The 2,514,014 Dong (1990 census) live in numerous villages in the hills along the borders of Hunan, Guizhou, and Guangxi provinces. The Dong language, called Kam, belongs to the Zhuang-Dong Branch of the Sino-Tibetan Language Family. In 1958, the first writing system for the Dong was invented, using Roman letters; most Dong still use Chinese ideographs in their written communications, however.
Most villages are small (20 to 30 households) although a few are large, townlike complexes (approximately 700 households). Houses are two-story; livestock and firewood are kept on the ground floor. Dong villages feature drum towers of up to thirteen stories, where meetings and celebrations take place. Also distinctive of the Dong is their construction of elaborate covered bridges with tile roofs and stone arches.
Dong territory is subtropical, with 120 centimeters of rain annually. They raise rice, wheat, millet, maize, and sweet potatoes for their own consumption and cotton, tobacco, rapeseed, and soybeans as cash crops. The Dong also harvest large amounts of timber for sale. Other forest products include tung oil, lacquer, and oil-tea camellia.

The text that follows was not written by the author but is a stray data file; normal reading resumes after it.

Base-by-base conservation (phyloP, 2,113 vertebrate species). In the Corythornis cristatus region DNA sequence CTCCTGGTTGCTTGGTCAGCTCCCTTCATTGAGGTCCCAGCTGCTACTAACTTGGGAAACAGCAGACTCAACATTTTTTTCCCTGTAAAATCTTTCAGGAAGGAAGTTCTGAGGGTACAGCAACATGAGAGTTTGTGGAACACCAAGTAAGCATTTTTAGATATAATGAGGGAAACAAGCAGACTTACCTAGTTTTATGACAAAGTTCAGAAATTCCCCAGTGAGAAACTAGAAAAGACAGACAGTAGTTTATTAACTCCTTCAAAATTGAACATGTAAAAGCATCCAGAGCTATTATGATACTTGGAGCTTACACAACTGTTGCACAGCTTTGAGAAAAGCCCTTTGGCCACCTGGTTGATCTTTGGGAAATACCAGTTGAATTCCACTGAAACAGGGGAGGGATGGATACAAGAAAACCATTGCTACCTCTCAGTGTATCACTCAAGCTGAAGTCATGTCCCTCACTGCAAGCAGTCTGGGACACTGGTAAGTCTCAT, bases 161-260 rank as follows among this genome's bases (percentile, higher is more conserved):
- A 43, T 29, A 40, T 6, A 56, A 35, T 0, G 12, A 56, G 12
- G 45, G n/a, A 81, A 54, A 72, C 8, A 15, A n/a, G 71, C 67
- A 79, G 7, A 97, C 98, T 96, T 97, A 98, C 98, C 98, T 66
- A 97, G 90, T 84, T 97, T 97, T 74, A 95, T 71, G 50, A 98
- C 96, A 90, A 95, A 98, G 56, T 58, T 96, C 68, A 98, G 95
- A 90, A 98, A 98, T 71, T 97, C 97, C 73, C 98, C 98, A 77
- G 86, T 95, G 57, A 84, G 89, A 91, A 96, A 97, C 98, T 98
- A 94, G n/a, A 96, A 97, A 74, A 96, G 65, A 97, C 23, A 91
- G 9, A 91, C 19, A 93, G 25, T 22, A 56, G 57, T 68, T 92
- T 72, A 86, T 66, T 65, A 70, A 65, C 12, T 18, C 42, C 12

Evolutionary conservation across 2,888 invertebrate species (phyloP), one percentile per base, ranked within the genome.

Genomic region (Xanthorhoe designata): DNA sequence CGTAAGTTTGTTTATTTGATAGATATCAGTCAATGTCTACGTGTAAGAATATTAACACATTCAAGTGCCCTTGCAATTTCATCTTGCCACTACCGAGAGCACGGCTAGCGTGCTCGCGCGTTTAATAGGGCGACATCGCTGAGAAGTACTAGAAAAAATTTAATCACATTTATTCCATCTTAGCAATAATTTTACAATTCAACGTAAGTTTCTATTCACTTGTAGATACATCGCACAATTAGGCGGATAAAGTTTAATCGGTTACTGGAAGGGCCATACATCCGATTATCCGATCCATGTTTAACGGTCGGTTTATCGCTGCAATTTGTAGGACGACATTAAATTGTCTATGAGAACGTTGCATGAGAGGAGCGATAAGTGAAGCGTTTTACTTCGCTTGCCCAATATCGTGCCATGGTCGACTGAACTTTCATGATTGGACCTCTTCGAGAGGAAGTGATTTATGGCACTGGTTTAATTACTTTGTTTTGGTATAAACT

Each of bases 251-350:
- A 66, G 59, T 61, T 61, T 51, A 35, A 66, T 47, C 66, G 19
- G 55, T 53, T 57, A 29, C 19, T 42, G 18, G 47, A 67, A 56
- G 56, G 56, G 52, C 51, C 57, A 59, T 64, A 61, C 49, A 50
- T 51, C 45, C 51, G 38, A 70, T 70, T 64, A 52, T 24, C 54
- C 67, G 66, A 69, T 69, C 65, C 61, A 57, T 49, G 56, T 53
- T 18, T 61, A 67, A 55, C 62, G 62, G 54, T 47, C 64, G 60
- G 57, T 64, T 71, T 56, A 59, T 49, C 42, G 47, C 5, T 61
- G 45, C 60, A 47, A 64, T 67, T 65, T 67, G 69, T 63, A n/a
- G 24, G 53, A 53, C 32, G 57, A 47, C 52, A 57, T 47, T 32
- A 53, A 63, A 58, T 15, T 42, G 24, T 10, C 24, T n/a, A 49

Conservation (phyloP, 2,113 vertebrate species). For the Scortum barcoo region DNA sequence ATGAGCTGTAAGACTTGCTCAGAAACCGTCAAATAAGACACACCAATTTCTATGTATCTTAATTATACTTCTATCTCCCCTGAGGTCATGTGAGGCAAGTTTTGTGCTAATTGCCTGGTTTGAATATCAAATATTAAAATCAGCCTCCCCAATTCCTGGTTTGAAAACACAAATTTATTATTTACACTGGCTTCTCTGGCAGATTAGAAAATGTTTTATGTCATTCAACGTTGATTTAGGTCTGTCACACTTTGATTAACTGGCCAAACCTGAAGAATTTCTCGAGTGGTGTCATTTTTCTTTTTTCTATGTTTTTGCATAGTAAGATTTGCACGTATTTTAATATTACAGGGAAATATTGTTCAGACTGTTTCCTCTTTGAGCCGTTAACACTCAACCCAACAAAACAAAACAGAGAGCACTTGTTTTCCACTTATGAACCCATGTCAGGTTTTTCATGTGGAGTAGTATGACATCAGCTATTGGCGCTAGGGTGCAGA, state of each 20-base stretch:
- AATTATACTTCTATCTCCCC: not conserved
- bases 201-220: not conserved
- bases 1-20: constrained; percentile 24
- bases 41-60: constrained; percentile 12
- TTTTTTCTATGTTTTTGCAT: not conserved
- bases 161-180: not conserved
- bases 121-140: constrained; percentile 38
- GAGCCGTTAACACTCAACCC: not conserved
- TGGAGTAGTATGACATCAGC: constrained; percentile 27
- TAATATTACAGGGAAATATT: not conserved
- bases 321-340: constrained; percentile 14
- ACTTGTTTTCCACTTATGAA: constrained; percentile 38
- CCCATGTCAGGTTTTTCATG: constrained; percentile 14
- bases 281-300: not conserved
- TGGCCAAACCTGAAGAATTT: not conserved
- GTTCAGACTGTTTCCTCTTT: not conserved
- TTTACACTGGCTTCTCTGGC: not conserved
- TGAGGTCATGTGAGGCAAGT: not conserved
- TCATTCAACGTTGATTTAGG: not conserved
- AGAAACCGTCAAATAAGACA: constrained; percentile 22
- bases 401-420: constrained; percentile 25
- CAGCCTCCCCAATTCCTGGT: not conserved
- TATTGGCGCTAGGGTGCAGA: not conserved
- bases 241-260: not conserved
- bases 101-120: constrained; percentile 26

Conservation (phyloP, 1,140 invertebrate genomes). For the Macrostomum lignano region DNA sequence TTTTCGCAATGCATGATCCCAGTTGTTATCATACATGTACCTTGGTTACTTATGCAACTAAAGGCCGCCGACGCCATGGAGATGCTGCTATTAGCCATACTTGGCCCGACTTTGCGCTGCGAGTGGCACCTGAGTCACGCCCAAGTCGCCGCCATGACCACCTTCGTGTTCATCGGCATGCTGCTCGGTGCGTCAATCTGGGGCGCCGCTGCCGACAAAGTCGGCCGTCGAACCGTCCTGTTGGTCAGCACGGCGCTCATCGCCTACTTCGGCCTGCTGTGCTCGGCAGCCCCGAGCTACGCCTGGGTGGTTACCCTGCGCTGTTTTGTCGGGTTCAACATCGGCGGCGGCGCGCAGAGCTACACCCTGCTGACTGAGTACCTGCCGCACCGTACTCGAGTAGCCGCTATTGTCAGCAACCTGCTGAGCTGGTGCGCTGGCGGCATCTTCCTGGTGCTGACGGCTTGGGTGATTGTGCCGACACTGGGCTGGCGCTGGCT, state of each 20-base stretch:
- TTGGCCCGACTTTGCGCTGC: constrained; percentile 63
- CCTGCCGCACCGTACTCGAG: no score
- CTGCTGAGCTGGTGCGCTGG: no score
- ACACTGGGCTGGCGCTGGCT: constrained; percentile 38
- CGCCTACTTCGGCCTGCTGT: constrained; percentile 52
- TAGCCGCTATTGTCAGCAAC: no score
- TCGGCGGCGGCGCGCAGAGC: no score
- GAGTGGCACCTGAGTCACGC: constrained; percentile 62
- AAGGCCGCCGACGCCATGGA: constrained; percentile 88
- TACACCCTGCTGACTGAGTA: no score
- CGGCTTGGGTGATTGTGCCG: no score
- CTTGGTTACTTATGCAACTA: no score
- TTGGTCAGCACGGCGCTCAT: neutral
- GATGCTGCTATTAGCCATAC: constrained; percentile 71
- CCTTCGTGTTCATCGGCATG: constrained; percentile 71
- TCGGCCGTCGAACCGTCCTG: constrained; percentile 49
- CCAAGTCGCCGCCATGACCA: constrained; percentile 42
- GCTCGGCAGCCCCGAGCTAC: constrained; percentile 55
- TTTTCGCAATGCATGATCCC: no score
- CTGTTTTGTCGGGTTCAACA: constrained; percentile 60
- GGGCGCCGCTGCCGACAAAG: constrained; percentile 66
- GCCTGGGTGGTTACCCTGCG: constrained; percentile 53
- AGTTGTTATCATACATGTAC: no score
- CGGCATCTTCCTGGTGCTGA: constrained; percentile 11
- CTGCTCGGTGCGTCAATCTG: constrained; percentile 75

Traditionally, only men could inherit land, though women had small plots that they farmed themselves. The monogamous Dong adopt boys when childless. After marriage, women continue to live with their parents, visiting their husbands only on special occasions; a woman lives with her husband after the birth of their first child. When a child is born, its parents plant fir seedlings so that the child will have materials with which to build a house after marrying; these trees are known as "18-year trees."
The Dong are polytheistic and worship especially a "saint mother" whom they honor with altars and temples.
The Communist Revolution has led to the introduction of factories to produce farm implements, cement, paper, and other goods.
Ma Yin, ed. (1989). China's Minority Nationalities, 354-358. Beijing: Foreign Languages Press.
National Minorities Questions Editorial Panel (1985). Questions and Answers about China's Minority Nationalities. Beijing: New World Press.